Archive for May, 2015

Lots of Life at “Ghost Island”!

Pulau Hantu, literally translated, means “Ghost Island”. In spite of it’s name however, the island certainly isn’t dead (nor undead, for that matter)!

Seahorses don't move much, but they're very much alive!

Seahorses don’t move much, but they’re very much alive!

More on that later, but first – why the ominous name “Ghost Island”?

The name of the island could be a reference to how the middle of the island appears and disappears depending on the tide, or attributed to the folk legend behind it’s creation. The legend states that the islands were formed from – SURPRISE – two dead warriors, who died fighting each other, with some godly intervention. Seriously, go check out the legend in it’s entirety here. This is spookily similar to the lore behind the formation of Pulau Ubin (formed from an elephant, a boar and a frog who all drowned while trying to race across the straits) and Sister’s islands (formed from a pair of sisters who drowned while escaping from pirates), which all involved animals or people dying. Man, people in the past were pretty morbid (and not very creative it seems). Seriously, it’s like they just looked at islands and thought: “Huh, I wonder why there are these little bits of land sticking out from the sea. THEY MUST’VE BEEN FORMED FROM DEAD BODIES”. (Sometimes, though, they’re right!)

Moving on, the Lee Kong Chian Natural Museum held its first SG50 Intertidal Walk to Pulau Hantu on Saturday, and I got to tag along as a trainee guide (read their blogpost here)!

In order to catch the tide, we met our 39 participants at Marina South Pier (which thankfully now has an MRT) at *gasp* 6AM in the morning! Which means I had to wake up at 4.30AM D:

Cheng Puay (left) and me (right). I am not a morning person.

After an hour’s boat ride, we arrived at P. Hantu Besar!

Good morning from "Big Ghost" Island!

Good morning from “Big Ghost” Island!

Even before we hit the shore, visitors were fascinated by the flowers that littered the ground around the island.

These pink fireworks explosions are flowers of the Sea Poison Tree (Barringtonia asiatica), whose seeds were crushed and used by people in the past to stun and capture fish in freshwater streams. The poison was later broken down during the cooking process, and the fish could be consumed safely.

Ironically, the very first intertidal organism most visitors are introduced to are socially awkward ones – the creeper snails, and the adorably anti-social hermit crabs.

"Hey! Don't invade my personal bubble!" (Photo by Ian Siah)

“Hey! Don’t invade my personal bubble!” (Photo by Ian Siah)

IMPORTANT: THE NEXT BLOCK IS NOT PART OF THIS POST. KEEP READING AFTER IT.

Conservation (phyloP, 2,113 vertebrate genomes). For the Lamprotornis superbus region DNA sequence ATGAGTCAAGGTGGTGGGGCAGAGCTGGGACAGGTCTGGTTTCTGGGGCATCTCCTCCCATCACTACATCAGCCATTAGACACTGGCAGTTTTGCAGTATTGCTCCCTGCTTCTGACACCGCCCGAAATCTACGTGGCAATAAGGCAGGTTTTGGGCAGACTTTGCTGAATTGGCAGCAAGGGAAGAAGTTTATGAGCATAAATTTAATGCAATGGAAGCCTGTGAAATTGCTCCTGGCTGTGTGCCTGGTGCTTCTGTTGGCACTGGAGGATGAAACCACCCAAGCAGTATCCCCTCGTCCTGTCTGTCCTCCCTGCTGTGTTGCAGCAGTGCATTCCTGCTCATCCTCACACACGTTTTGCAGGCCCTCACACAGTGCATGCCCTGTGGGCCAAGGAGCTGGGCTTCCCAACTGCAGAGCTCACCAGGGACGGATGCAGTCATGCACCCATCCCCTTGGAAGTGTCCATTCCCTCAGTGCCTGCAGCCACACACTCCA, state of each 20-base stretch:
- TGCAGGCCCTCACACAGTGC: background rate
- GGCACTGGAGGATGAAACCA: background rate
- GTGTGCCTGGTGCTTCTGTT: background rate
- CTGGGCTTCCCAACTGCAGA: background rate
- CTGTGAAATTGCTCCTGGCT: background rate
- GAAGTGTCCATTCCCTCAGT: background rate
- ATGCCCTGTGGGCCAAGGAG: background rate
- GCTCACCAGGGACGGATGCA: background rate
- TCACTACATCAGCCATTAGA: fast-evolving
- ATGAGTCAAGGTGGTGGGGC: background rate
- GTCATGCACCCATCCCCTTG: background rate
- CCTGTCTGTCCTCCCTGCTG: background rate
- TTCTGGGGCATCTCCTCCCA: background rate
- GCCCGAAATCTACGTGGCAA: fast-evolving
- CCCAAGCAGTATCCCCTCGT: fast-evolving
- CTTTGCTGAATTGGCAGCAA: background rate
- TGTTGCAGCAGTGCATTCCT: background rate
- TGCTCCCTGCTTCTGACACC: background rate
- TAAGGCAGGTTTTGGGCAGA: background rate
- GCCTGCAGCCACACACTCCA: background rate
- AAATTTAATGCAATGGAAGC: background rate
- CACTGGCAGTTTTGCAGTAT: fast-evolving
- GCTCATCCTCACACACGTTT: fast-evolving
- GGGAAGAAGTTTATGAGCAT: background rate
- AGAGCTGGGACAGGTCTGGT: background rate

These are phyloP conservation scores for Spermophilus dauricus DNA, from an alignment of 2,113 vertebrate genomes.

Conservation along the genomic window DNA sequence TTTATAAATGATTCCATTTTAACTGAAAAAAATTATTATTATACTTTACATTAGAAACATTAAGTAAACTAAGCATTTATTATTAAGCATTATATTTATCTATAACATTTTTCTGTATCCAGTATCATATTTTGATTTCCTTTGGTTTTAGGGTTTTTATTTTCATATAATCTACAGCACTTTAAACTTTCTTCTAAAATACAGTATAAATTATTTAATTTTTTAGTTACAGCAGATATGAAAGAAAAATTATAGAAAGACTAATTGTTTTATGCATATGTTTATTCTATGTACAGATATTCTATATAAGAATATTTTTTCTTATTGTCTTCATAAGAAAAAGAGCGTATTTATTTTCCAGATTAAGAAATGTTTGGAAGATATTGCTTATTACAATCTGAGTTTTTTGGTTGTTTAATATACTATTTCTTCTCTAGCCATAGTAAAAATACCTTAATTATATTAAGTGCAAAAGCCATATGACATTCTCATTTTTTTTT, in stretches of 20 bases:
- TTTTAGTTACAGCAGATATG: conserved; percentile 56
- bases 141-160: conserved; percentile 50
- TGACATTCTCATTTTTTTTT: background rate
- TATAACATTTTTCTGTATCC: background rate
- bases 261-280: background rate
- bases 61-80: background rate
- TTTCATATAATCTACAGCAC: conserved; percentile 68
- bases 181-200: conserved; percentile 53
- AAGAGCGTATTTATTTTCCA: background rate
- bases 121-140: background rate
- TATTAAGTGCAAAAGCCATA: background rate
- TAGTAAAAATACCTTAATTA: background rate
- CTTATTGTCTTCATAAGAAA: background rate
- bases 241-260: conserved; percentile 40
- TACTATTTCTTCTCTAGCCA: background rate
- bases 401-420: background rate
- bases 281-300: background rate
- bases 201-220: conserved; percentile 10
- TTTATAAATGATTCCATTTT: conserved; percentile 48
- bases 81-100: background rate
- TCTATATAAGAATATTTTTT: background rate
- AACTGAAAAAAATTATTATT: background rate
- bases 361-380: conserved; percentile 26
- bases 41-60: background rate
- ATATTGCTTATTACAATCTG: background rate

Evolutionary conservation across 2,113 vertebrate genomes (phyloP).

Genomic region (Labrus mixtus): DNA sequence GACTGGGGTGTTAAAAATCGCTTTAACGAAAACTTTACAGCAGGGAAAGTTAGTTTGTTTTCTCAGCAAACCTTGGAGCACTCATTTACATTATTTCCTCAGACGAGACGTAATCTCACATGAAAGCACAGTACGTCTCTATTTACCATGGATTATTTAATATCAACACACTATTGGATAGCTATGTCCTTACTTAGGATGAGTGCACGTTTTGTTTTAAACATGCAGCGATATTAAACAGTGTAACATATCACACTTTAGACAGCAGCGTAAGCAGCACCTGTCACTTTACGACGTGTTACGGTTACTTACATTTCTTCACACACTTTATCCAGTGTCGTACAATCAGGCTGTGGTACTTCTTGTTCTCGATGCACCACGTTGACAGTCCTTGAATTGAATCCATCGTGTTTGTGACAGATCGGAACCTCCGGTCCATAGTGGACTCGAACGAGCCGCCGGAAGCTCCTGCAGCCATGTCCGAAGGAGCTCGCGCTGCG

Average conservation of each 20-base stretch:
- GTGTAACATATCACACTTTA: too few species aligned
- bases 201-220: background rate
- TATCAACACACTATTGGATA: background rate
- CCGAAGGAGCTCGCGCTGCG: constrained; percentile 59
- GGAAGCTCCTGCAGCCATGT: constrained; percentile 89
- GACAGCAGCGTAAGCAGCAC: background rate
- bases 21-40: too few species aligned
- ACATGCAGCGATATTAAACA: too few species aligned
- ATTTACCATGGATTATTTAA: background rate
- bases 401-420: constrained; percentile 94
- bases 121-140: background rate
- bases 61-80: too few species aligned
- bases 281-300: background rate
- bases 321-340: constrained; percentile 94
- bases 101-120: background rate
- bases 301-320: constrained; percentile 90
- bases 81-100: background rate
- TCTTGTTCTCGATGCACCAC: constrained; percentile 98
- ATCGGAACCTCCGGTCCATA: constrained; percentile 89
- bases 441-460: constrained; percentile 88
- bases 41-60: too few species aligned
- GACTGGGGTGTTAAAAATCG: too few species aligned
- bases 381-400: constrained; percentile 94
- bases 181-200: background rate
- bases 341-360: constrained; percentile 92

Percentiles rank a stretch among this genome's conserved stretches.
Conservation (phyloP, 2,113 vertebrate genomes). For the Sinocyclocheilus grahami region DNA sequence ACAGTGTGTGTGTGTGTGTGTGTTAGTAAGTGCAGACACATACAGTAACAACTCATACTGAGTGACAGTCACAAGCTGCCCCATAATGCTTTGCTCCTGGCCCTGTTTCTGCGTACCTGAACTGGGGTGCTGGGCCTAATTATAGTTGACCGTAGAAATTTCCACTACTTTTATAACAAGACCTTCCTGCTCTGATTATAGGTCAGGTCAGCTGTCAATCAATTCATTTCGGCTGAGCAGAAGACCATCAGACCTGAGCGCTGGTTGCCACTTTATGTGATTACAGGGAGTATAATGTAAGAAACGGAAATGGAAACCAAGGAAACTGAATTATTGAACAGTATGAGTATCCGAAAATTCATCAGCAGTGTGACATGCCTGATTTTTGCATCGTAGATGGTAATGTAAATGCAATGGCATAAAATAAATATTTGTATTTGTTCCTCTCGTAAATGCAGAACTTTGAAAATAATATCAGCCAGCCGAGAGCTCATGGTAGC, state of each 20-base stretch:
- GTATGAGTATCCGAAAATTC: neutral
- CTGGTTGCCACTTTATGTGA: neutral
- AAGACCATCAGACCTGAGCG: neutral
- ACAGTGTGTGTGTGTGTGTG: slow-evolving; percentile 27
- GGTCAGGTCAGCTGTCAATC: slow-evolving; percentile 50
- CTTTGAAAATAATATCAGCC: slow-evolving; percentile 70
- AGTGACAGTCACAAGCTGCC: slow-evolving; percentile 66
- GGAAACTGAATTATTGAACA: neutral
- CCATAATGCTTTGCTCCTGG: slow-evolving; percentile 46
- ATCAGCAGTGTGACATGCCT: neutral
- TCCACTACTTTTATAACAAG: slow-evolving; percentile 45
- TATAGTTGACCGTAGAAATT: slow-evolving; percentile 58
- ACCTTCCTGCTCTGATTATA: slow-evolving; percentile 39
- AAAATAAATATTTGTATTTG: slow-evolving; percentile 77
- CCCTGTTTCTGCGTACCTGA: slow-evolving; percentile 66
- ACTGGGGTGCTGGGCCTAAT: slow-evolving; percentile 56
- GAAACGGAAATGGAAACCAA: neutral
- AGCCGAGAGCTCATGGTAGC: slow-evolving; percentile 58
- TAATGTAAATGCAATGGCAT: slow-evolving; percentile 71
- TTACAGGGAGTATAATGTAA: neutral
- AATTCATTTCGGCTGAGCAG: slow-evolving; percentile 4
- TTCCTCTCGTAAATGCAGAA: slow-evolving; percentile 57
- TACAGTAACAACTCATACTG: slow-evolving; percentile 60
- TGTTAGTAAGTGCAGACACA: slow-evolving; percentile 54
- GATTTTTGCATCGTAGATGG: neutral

As we moved across the mud towards some patches of seagrass, more organisms, such as this fan worm began to appear.

The Tape seagrass (Enhalus acoroides) were also flowering!

Common sea stars were everywhere

And as we headed past the muddy mangrove towards the coral rubble, well uh, coral started showing up!

Many more creatures live among the coral rubble, such as the cute little heart cockle

And the gigantic relative of the heart cockle, the Fluted Giant Clam

The uncommon Spider Conch (Lambis lambis) was also found. They have a large spike foot thing they can use to flip themselves over, but this one wasn’t really up to performing so we quickly returned him back to face-down position.

Sometimes amidst the uniform brown sediment, we get blinded by sudden flashes of colour

Participants today were SUPER LUCKY. We hit lots of rarely seen critters, such as this pair of seahorses, spotted by one of the younger participants.

Ian managed to get a clearer photograph of the sneaky seahorsies

Our hunter-seeker Jiayi found us a cute (but not really comfy) cushion star

She also found some beautifully striking feather stars

Other strange invertebrates include nudibranchs, commonly known as Sea Slugs. This particular one is the Polka-dot nudibranch (Jorunna funebris).

Covering almost every taxa, we also came across representatives from the vertebrate groups “fish” and “reptiles”

With so many awesome sightings, we were all feeling pretty great.. till we encountered this. A ghost net on ghost island.

Participants and guides worked to help save critters stuck in the net.

Entangled fish included this blue-spotted stingray, who unfortunately didn’t make it 😦

Even a large stonefish was entangled!

Mr. Stonefish after being liberated. My foot size is US 7.5, for scale.

We then cut out as much length of the net as we could manage, and disposed of it. As you can see, abandoned drift nets are very harmful to marine organisms as they trap fishes and crabs. The trapped animals get tangled up and die. Project Driftnet is made up of a group of volunteers have organised themselves to collect data on where abandoned drift nets fish traps are found and dispose of them.

We will keep a lookout for the drift net in our next Hantu trip.

Though abandoned driftnets are bad news, it was heartening to see our participants jumping in to rescue the trapped crabs and fishes.

Till the next SG50 walk! For more information on upcoming walks, do check out the LKCNHM page HERE (!

For all the photos taken by Ian and I, you can check out our albums on facebook: